IDOLATRY-11/The Heavenly Self, the “I Am”
1 : The Self in the Ten Commandments
The first two of Moses’s Ten Commandments presents the two sides of the IDOLATRY Commandment:
The First presents the Speaker, G-d, by His Names and Titles.
The Second presents the list of the idols whom we should worship not.
The first, positive Commandment
1. I Am (The Essence)
2. YHVH Your ELoKiM (The Attributes)
3. Who Took You Out of Egypt Land” (His Kingship)
The second, negative Commandment, listing the idols
1. Thou shall not make for yourself other ELoKiM’s
2. Over My Face…….
The First Commandment orders us to KNOW Him by the Holly Names by which He p resents Himself. The rabbis complied in full by instituting the following frame for almost any blessing, such as in the Blessing for Bread:
“Blessed are You (against line 1)
YHVH, our ELKM (against line 2)
The King Of The Universe (against line 3)
Who brings forth bread from the earth. (His Kingship in this case.)
Disregarding these Namems and Titles and their proper order would be a sort of IDOLATRY.
so far we’ve learned from Genesis Chapter One the meaning of the Attributes – YHVH and ELKM – of line 2. Togteher, we’ve said, they constitute the new “Heavenly Court” where ELKM would stand for the absolute Justice whereas YHVH for the Absolute MERCY.
Prior to forming the new Heavenly Court of YHVH ELKM, during the Six Days of CREATION, ELKM ruled by Himself, awesomely alone. During that long period He consulted no one or asked anyone’s opinion. It was the old Court of ELKM alone.
In the Eternal Sabbath, when ELKM would cease His work, YHVH would reign alone. Since YHVH does not judge in the Sabbath, for there She showers endless unconditional Love, there is no YHVH’s Court.
But when YHVH entered ELKM’s World from the Sabbath to join Him in rulling this world (and creating Adam) a new Heavenly Court of YHVH ELKM was formed. We live today under that benevolent Court. When in ‘session,’ ELKM would act as our ‘prosecutor’ seeking Justice, whereas YHVH would defend us in MERCY. That is: unless we’ve enraged Her by our evildoings. We would then turn Her Mercy into Anger!
You will see that clearly in the text describing Noah’s Flood
The notion of a Heavenly Court implies that the Attributes debate our case. Sometimes they would agree, sometimes they would not. The question is: When they clash, who would decide the final Verdict? Who would act like the Arbiter?
The First Commandment suggests that the Arbiter of YHVH ELKM (line 2) is the “I AM” in line 1. It is the Self which stands ‘above’ the Attributes and issues the final verdict. .
Tradition (Kabbala) says that the “I Am” is the source of everything in this world. it brought up CREATION. It is the Supreme Will, the “CROWN” above the Attributes. .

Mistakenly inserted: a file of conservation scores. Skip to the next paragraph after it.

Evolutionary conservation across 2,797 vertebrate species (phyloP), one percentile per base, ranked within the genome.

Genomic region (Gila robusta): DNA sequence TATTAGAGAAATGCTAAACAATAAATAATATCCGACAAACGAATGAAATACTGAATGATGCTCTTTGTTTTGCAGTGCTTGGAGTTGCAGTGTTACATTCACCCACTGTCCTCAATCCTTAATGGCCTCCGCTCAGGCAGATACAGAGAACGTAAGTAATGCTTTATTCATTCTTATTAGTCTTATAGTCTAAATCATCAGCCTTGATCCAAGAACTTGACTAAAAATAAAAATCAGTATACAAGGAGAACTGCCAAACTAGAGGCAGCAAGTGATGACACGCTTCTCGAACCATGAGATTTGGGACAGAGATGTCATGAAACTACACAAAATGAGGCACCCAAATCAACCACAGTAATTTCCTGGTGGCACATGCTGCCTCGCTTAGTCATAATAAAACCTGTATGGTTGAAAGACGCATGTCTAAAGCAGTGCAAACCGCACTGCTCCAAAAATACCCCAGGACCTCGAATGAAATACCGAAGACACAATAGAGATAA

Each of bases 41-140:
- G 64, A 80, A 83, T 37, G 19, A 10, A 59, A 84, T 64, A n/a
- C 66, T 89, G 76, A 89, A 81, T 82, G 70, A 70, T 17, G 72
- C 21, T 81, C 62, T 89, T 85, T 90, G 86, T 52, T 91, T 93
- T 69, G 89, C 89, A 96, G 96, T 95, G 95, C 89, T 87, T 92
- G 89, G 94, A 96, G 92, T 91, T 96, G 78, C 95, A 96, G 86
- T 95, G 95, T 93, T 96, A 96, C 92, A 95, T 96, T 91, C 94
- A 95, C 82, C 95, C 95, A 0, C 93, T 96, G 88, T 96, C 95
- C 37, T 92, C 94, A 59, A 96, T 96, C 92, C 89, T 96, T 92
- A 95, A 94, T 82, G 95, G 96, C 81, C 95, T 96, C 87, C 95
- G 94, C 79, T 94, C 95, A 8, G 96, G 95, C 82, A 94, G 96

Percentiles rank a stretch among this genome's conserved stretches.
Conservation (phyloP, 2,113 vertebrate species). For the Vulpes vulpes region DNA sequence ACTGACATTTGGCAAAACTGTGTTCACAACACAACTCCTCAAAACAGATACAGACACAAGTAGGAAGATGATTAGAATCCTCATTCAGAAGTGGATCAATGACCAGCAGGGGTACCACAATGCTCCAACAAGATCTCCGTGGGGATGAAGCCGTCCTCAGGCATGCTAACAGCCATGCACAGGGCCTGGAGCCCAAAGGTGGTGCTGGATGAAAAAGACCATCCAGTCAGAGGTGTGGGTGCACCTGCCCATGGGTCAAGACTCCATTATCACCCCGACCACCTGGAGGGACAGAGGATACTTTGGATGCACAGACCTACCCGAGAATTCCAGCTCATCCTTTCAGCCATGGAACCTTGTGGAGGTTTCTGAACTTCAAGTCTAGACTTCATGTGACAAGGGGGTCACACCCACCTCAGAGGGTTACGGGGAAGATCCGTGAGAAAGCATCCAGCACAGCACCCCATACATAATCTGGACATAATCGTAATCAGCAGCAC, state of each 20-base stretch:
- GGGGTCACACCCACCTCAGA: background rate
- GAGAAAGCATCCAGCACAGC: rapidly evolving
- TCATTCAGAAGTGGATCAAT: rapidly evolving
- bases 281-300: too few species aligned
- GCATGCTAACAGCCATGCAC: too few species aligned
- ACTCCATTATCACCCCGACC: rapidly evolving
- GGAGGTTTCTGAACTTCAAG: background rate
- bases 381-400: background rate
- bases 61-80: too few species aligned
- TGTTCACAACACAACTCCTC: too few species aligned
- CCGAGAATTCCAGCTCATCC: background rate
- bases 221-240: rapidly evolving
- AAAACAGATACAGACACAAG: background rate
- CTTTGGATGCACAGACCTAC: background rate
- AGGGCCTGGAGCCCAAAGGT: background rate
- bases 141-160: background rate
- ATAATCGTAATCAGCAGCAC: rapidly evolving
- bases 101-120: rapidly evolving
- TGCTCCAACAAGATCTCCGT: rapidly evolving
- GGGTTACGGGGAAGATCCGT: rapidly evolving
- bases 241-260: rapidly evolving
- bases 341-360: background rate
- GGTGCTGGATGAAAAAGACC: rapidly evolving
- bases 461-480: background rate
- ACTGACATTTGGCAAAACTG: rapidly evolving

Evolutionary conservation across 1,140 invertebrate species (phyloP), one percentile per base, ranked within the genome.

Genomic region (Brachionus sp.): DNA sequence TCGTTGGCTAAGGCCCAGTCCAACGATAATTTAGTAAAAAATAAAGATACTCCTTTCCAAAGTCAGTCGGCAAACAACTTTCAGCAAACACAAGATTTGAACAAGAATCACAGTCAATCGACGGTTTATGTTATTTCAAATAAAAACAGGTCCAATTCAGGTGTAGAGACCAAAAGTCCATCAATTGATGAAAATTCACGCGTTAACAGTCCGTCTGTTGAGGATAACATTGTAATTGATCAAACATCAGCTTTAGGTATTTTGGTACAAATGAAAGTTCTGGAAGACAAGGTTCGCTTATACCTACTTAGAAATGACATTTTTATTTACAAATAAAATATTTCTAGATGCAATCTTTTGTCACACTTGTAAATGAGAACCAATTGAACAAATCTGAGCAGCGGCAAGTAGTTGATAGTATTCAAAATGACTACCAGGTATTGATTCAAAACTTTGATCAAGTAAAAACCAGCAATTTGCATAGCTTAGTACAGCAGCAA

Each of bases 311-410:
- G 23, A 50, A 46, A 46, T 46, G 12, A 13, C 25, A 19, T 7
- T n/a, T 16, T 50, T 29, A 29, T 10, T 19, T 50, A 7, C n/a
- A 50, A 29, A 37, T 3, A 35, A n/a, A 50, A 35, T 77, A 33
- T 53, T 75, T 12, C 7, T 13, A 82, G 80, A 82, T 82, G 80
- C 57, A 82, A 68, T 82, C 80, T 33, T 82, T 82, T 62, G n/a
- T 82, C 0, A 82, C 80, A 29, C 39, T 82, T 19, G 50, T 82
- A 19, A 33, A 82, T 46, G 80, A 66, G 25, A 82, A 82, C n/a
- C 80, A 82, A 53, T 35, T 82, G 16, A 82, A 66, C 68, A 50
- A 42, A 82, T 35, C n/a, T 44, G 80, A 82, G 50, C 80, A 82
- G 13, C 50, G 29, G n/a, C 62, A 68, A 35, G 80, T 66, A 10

Take the USA Government as an example. While the he Congress debates in its two parties (line 2) the final decision expresses the Will of the People (Line 1). That decision is transferred down to the Presidency for its execution in the real world (line 3)
Examples for the decisive Self
Wherever the “I AM” appears in the Torah, it expresses the Final Verdict of the Heavenly Court. .
Before Noah’s Flood, the Heavenly Court appears in the text in full glory. YHVH speaks Her Mind, then ELKM, both agreeing to bring the Flood (each speaks out from its own view point.) Then it says “And I. my Self, shall bring forth the Flood.” These final words ended the debate with no recourse. .
A similar appearance of the Court is shown in the text in Abraham’s Covenant of Circumcision. YHVH speaks first, then ELKM, and then “I Myself.” (Genesis 17: 1-6)
2: The Features of the Self
|some religions deny the existence of any ‘self.’ They see it as a psychological mirage
Moses says otherwise, that our self consciousness is divine.
In fact, when ELKM said “Let Us Make Adam in Our Form and Our Image” He introduce the I and You. He ‘consulted’ His ‘Self’ and made our self accordingly. In contrast to almost all creatures made before him, Adam possesses not only a sense of Communal Self but also a sense of Individual self. .
Our individuality is therefore divine. It is something we should cherish and cultivate. It propels us forwards to change our surrounding, to leave a legacy. Later we’ll learn about King Nimrod who used the human ‘self’ and its motive to make a name for ourselves in order to build the Babylonian Tower and his empire.
The Self therefore aspires to be recognized, even exhaled by other ‘selves’. It motivates our life and drives us forwards to achieve things. The Self wishes to be a king, to impact our surrounding, to be adored.
Next we’ll follow Moses’ First Commandment and ask: what is Kingship? . .
End of IDOLATRY class 11.